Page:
There are many different theories of attachment. John Bowlby (1969) suggested that our ability to form an attachment is innate. He believes that babies come into the world with the ability to make others care for them, through crying and smiling. And that mothers have an innate ability to care and protect her child until they mature and are able to reproduce. The innate nature of attachment was illustrated by Conrad Lorenz in 1952 in his imprinting study with geese. Lorenz conducted a study with goose eggs, he hatched one set of eggs in an incubator with himself, ensuring he was the first moving object that they seen when they hatched. The other set was hatched with their mother. After the geese had hatched, lorenz noticed that those he hatched with him would follow him around as if he was their mother. He later mixed the two sets of geese together in a box and set them free, the geese split into their original groups and made their way to who they believed was their mother. Lorenz called this imprinting. following their mother gave them a higher chance of survival as they were always close to their attachment figure.
Bowlby then suggested that a childs early attachments can effect the type of attachments that they will form with others in the future, he called this ‘Continuity Hypothesis’. It is also suggested that children go through a critical period in their life in which they should form an attachment by. This critical period is said to be between the ages or 0-2.5years old, between these ages children should have developed certain behaviours, and form an attachment. If an attachment is not made by this time, then it is highly unlikely to occur at all.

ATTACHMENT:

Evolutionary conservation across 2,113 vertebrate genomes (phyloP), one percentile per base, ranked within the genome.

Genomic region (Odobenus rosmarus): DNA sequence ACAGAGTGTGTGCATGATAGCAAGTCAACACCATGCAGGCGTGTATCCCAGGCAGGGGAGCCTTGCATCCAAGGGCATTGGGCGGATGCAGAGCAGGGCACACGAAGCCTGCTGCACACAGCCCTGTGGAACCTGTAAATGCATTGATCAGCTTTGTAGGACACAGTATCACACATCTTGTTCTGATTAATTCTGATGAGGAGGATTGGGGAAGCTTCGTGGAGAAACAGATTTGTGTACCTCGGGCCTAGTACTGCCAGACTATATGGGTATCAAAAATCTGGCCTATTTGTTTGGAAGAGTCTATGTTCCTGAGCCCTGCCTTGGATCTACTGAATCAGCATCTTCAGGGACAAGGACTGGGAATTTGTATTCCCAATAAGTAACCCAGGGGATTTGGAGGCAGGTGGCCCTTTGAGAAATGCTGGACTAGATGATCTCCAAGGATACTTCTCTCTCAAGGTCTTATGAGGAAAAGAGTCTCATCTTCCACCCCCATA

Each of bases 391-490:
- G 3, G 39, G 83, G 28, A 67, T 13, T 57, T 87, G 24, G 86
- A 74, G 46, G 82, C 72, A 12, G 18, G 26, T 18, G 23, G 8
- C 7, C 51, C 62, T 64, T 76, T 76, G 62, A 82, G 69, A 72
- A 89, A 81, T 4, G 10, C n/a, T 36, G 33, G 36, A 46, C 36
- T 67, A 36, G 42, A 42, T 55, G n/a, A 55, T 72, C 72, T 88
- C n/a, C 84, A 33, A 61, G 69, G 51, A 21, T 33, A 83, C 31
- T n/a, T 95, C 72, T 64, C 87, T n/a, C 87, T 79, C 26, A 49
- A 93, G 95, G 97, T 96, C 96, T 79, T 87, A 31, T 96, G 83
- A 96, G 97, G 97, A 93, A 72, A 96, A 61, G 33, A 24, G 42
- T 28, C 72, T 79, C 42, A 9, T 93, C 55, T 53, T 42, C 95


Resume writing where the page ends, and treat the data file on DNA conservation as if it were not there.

Monotropy – John Bowlby also said that children will all form a single attachment that will be more important to them than the rest. This is usually the mother, according to Bowlby, the father is of rare importance to the childs attachments.